Interior Style

The expert guide to creating bathroom storage

We asked the experts for their reno-free tricks to stash our bathroom stuff

Is your lippy collection littering the window ledge? Leaning tower of toilet paper forming an unsightly centrepiece? From bath toys to bog rolls, we expect our bathrooms to work incredibly hard in the storage department – but many of them fall woefully short.

Without knocking through into a neighbouring room, how can we overcome the logistical problem of a bathroom sans storage?

First up, declutter

Bathrooms tend to make hoarders out of the best of us, so it’s time to bid those make-up samples and hotel shampoos goodbye. Sort through medicines as well – anything unwanted or expired can be taken back to your local pharmacy for responsible disposal. Take the opportunity to assess what needs to remain in the bathroom and what can be stored elsewhere – first aid might be better in the pantry, and haircare products in the bedroom if that’s where you blow dry.

When you put everything back, be smart and organised. “This is where baskets make the interior of cupboards and drawers work better for you,” says interior designer Nicola Ross. “It’s worth getting the same anti-slip matting we use for kitchens to line drawers and shelves to help with any spills and make cleaning easy,” she adds.

Wall-mounted shelves and cabinets make sense in a small space.

Add easy fixes

“Adding additional storage using wall space is a great way to give more space for everyday items,” says Nicola. Look for unused wall space that could be put to better use with floating shelves – for example, over the loo, above the towel rails or at the end of the bath (taking care that no one will hit their head and that your shelves aren’t in the firing line of shower spray). Keep open shelves looking tidy by using pretty baskets to corral small items.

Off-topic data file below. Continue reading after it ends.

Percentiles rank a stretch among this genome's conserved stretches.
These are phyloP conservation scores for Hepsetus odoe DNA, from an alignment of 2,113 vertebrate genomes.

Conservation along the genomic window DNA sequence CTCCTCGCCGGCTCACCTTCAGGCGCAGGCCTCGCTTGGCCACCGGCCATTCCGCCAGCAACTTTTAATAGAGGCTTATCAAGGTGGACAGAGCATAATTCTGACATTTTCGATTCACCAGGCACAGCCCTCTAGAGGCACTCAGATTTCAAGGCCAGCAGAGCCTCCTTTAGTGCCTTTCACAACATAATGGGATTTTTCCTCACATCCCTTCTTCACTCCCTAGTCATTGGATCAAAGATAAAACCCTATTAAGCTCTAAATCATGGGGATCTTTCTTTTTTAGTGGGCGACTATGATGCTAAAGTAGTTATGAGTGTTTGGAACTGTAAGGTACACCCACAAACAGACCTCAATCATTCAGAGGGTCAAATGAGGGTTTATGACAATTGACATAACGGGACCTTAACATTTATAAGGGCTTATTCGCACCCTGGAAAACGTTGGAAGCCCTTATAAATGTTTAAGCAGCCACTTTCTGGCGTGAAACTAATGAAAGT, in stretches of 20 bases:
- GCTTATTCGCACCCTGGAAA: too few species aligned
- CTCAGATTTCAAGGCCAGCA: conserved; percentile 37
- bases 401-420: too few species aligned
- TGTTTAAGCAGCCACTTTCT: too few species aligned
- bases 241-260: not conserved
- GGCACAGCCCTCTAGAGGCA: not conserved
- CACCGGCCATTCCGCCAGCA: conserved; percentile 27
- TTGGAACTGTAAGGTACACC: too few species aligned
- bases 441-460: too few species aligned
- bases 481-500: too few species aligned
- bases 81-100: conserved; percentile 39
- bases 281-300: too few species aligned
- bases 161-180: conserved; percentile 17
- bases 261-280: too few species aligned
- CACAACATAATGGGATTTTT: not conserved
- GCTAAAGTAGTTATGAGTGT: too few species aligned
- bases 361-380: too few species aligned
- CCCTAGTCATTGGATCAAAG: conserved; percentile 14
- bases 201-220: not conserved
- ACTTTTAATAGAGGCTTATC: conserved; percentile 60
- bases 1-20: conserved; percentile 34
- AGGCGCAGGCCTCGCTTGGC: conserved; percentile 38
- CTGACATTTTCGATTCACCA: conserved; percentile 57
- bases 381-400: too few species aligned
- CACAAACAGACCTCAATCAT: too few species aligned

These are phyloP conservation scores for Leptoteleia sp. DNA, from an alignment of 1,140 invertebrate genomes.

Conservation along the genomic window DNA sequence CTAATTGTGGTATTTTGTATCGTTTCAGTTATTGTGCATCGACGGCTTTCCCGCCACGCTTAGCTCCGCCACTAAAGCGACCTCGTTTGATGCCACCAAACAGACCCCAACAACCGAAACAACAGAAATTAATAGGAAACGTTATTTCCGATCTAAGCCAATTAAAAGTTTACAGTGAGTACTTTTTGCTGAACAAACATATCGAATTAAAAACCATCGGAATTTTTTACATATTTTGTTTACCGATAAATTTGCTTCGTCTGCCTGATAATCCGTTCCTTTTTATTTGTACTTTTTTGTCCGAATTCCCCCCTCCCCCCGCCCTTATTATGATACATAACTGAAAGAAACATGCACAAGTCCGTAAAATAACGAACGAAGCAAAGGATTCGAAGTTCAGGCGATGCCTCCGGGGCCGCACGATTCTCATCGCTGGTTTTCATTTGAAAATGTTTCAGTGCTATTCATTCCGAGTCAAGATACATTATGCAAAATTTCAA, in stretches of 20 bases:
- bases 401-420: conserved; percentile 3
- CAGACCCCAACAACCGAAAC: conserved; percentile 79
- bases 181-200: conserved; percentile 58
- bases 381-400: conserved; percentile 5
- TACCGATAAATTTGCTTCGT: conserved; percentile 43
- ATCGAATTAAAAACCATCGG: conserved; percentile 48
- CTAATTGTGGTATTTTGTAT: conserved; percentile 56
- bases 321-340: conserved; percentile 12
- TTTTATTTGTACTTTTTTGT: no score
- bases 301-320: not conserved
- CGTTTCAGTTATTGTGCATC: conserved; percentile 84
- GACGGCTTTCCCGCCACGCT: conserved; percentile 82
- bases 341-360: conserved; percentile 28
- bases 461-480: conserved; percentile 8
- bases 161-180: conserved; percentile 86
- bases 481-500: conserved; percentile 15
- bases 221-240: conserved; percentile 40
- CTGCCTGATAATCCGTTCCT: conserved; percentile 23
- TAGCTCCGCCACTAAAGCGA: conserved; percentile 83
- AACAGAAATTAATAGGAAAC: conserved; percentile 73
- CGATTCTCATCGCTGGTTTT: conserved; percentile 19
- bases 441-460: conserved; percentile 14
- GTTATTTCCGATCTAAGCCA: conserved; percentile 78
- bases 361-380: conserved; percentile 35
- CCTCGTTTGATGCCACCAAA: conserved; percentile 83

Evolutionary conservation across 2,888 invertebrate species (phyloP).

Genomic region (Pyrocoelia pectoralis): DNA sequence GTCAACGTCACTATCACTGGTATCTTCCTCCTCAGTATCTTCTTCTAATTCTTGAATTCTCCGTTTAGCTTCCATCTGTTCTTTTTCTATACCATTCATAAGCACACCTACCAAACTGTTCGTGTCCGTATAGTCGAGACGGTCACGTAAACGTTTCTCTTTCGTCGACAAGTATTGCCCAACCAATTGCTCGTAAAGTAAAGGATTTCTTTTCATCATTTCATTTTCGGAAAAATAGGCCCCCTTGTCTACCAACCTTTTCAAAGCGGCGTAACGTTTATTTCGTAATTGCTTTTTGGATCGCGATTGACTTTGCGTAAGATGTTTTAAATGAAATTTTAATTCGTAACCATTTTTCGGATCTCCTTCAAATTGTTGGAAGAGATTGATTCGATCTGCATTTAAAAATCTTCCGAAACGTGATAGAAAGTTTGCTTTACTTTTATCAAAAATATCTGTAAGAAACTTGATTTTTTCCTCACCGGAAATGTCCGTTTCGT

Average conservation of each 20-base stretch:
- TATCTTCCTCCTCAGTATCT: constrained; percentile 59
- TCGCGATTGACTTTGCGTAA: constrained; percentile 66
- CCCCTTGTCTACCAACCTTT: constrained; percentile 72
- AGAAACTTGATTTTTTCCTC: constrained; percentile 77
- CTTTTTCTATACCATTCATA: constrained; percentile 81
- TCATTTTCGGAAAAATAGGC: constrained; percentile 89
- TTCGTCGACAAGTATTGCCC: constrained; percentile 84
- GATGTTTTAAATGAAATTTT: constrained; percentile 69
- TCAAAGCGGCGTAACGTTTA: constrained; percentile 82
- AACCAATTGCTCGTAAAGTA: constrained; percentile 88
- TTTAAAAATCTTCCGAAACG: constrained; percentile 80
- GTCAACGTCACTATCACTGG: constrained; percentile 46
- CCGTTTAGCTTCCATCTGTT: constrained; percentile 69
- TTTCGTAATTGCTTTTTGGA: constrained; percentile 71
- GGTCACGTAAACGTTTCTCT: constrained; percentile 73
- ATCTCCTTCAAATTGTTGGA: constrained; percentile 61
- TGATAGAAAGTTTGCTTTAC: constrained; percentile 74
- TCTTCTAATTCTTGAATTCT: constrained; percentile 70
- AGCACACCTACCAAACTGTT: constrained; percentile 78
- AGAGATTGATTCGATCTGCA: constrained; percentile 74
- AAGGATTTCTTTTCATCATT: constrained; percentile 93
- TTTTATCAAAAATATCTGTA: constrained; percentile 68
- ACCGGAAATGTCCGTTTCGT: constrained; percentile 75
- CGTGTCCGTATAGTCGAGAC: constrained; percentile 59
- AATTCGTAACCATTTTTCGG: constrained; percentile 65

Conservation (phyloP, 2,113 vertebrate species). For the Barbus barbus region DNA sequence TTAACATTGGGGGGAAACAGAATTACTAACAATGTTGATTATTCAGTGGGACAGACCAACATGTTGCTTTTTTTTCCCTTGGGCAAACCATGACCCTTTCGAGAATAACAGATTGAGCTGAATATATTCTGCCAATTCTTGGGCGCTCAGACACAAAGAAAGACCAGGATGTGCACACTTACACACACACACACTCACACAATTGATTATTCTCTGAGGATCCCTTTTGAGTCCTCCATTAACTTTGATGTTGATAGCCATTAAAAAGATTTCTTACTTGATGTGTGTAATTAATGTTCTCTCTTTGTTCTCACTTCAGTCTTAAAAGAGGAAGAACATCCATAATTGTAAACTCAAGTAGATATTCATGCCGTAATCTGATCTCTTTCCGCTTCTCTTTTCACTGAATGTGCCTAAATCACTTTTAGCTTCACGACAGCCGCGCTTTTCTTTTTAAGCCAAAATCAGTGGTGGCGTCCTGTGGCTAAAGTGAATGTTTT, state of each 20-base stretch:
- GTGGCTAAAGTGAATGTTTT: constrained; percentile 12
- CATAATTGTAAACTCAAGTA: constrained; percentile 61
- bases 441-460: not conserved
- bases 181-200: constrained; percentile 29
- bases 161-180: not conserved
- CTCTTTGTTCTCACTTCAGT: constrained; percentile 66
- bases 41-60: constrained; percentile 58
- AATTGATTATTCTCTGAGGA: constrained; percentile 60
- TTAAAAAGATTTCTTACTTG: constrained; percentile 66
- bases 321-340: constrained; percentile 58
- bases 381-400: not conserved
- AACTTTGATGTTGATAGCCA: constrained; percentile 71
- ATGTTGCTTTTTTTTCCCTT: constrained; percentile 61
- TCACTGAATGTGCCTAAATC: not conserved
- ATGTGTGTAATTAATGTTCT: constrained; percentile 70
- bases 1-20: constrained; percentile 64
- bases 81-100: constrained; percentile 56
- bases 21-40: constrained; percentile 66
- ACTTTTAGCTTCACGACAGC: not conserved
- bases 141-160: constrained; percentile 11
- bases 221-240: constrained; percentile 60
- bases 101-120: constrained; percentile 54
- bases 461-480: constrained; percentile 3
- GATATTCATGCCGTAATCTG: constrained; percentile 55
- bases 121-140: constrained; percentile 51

Wall-mounted tower cabinets can often be found in narrow dimensions to fit in awkward spaces and are great for storage without visual clutter. “I prefer options that are off the floor because it just makes cleaning easier,” Nicola adds. Think outside the bathroom showroom, too. If it suits the style of your room, a vintage chest of drawers or display unit could solve your storage woes while adding warmth and charm to a sterile space.

Replacement parts

If upgrading to a new and improved vanity is possible, choose wisely. Drawers tend to store more than cabinets and keep everything more easily accessible. “If your bathroom is on the smaller side, wall-hung cabinetry makes the room feel bigger, but it can mean less storage. You can get great options for wall-hung vanities that have two deep drawers and are higher than usual – this gives double the storage space, which is a win,” says Nicola.

If storage is at a premium, ditch the plain mirror in favour of a mirrored cabinet. “Ideally these are recessed into the stud but they can be fitted to the exterior of the wall,” says Nicola, whose favourites are the Dante cabinets from St Michel for their multiple widths and depths, and The Custom Creative’s on-trend arched mirror cabinets.

Text Shelley Tustin Photography Are Media Syndication

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